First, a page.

Some items “disappeared” others were carelessly stored in the luggage loft off the first floor south corridor.

There is no record of this painting 
in any of the four inventories of contents
 in my possession.

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A 12 x 8½ inch print on card signed by Sydney W. White and dated Apl. 99 (April 1899). 

When the photograph was taken in November 2006 
the picture was stored in the Piper’s Room off the Gallery in the Great Hall. It was unframed and unprotected,
 the edges were chipped and the surface 
suffering minor scratches.

The reverse bears the inscription: G516 brocon Beach.

Brocon could refer to the Brocon Pass, located at almost 5,300 feet in the Italian Alps 
between the Vanoi and Tesino valleys. The Pass is described as “very wide” 
an interesting feature being that for 2½ miles it is level in appearance very much
 like the Highlands of Scotland. Its strategic position meant the region played an 
important role in both World Wars and reputedly is where underground bunkers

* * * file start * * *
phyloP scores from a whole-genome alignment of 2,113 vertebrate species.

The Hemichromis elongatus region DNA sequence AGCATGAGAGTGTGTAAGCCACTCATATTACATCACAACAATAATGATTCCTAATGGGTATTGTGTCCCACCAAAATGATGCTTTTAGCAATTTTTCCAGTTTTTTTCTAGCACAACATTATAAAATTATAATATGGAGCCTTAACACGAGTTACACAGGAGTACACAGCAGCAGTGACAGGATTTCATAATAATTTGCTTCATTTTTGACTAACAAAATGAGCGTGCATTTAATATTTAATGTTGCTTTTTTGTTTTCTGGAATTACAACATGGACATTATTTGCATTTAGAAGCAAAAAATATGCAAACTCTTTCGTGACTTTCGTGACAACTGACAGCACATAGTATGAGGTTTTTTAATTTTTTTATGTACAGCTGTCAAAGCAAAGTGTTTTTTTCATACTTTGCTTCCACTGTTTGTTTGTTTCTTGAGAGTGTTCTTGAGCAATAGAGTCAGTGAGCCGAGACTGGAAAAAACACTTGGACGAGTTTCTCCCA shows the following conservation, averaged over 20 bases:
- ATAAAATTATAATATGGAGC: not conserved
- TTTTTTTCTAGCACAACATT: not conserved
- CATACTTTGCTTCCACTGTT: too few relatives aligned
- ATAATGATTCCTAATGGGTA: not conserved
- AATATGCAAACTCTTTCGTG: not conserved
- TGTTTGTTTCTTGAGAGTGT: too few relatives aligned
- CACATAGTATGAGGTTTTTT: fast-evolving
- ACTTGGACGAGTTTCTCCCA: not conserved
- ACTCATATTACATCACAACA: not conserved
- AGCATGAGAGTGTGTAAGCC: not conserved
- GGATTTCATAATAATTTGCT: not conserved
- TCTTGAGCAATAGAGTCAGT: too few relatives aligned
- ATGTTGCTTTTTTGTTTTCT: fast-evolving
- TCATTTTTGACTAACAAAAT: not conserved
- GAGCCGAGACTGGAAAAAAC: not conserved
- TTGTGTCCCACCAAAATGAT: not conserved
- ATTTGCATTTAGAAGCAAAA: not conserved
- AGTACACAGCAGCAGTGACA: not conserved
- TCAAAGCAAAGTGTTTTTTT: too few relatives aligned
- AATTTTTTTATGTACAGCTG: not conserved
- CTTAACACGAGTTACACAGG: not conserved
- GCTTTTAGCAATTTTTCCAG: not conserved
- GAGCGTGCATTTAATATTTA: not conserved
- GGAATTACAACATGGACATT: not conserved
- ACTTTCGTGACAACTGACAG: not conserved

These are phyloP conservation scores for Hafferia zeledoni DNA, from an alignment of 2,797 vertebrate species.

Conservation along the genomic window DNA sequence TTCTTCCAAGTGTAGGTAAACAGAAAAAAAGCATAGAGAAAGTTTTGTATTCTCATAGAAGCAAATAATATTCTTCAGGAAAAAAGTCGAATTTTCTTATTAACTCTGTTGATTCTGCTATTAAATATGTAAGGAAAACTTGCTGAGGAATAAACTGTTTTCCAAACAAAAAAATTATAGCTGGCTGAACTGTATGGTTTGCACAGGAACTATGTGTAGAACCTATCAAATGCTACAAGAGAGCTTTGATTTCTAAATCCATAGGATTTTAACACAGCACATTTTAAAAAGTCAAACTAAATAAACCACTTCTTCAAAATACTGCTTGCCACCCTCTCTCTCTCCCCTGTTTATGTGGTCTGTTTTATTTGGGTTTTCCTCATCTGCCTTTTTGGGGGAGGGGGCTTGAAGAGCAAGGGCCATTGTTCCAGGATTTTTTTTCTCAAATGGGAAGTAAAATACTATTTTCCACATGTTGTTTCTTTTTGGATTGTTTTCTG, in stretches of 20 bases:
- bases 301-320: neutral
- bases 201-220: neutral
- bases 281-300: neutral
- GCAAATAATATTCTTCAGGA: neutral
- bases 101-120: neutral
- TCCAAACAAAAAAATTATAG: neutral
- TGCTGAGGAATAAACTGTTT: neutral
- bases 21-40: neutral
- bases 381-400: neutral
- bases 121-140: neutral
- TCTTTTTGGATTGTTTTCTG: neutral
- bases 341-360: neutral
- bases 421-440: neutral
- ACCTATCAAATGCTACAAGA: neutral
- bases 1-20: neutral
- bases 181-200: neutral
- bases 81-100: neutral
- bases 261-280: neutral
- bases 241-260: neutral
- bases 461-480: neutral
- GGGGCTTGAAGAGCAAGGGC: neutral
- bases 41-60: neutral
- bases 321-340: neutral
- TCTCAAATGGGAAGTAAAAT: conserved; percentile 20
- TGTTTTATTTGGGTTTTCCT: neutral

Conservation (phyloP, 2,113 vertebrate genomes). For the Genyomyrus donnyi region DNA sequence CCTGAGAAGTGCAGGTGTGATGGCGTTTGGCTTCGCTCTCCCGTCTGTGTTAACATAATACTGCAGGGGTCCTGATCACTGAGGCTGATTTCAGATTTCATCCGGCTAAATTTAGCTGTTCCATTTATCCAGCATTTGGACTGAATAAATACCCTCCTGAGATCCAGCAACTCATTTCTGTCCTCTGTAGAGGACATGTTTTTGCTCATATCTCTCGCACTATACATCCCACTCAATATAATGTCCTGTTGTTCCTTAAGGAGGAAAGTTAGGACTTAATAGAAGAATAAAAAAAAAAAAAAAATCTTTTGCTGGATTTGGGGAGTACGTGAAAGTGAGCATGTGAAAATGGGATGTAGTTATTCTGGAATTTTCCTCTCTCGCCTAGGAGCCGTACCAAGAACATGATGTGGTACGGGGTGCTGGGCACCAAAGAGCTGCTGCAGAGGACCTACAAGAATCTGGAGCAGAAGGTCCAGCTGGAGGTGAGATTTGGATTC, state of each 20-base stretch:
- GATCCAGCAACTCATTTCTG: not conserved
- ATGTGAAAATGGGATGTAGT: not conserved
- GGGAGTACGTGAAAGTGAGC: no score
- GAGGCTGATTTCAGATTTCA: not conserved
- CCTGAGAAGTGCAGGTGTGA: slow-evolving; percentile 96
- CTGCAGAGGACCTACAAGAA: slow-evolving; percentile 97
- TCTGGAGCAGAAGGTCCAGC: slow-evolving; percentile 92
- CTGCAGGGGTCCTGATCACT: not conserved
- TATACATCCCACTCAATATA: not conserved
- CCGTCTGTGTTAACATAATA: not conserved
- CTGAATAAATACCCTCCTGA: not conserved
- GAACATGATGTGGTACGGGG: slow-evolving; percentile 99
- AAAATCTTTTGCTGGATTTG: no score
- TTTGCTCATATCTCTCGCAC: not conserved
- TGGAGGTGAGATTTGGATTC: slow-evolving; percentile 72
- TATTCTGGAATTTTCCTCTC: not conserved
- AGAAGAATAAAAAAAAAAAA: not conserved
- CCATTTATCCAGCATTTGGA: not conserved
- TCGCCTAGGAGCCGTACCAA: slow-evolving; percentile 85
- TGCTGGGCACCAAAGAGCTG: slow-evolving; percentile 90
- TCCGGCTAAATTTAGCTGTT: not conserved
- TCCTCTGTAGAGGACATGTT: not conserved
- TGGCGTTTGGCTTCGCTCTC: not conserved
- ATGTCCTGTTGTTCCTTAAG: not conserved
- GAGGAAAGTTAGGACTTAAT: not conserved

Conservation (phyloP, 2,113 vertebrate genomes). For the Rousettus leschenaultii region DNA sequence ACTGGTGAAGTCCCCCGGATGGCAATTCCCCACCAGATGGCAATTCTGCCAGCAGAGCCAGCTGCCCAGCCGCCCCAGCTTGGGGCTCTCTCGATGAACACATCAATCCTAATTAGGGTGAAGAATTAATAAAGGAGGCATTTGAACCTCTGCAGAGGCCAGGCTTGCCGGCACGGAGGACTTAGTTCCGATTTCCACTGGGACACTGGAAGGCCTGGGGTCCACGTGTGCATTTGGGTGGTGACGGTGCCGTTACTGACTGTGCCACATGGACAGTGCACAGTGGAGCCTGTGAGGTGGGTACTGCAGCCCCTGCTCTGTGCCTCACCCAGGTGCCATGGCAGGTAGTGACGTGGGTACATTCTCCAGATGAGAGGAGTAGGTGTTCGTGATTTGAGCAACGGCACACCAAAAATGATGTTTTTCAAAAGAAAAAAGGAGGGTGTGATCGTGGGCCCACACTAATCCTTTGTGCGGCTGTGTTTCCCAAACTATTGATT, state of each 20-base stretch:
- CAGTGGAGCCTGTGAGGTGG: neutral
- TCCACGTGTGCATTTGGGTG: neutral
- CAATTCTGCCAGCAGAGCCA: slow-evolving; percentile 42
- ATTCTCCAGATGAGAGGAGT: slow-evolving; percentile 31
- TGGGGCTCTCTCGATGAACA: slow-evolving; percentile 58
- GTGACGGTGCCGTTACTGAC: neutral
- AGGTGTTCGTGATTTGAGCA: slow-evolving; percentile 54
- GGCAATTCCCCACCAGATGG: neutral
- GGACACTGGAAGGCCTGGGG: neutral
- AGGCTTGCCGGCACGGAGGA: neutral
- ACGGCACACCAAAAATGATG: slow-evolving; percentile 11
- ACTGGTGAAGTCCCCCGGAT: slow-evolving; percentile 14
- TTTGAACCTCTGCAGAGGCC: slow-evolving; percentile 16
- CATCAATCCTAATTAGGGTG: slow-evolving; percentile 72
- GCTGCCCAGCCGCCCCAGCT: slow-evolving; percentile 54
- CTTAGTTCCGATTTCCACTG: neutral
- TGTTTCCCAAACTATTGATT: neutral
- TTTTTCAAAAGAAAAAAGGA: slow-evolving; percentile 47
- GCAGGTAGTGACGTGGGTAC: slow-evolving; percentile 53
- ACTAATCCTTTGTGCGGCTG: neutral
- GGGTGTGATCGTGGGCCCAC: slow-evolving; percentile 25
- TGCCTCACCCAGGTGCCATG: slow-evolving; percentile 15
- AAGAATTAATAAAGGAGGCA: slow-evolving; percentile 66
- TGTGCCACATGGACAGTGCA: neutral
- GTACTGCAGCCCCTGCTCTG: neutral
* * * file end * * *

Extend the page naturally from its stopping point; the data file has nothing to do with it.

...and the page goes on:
and trenches dug by the Austrian army are still to be found.


I have been unable to find a detailed biography of the life of artist Sydney Watts White. Although sometimes referred to as Sidney W. White, he signed his work 
Sydney W. White
usually followed by the year date.

Born in Caistor, Lincolnshire, twenty miles north-east of Lincoln in 1870, he was primarily a portrait painter of the aristocracy, amongst his subjects was Lady Randolph Churchill, mother of Sir Winston. He also painted landscapes and worked in both watercolour and oils. He moved to an address in Great Ormond Street, London, in the late 1890’s and later to Kensington. 
He married in 1906 and died aged seventy-five in Tadworth, Surrey, in 1945.

The painting above left is a 100 x 75 inch oil by 
Sydney White of Miss Gladys Bullough, half-sister to George Bullough, and is displayed facing the top of the south stairwell  on the first floor south landing in Kinloch Castle. 

The work is dated 1901, when Gladys was thirteen years old, she was born in 1888, 
daughter of George Bullough’s father, John, and his second wife, Alexandria.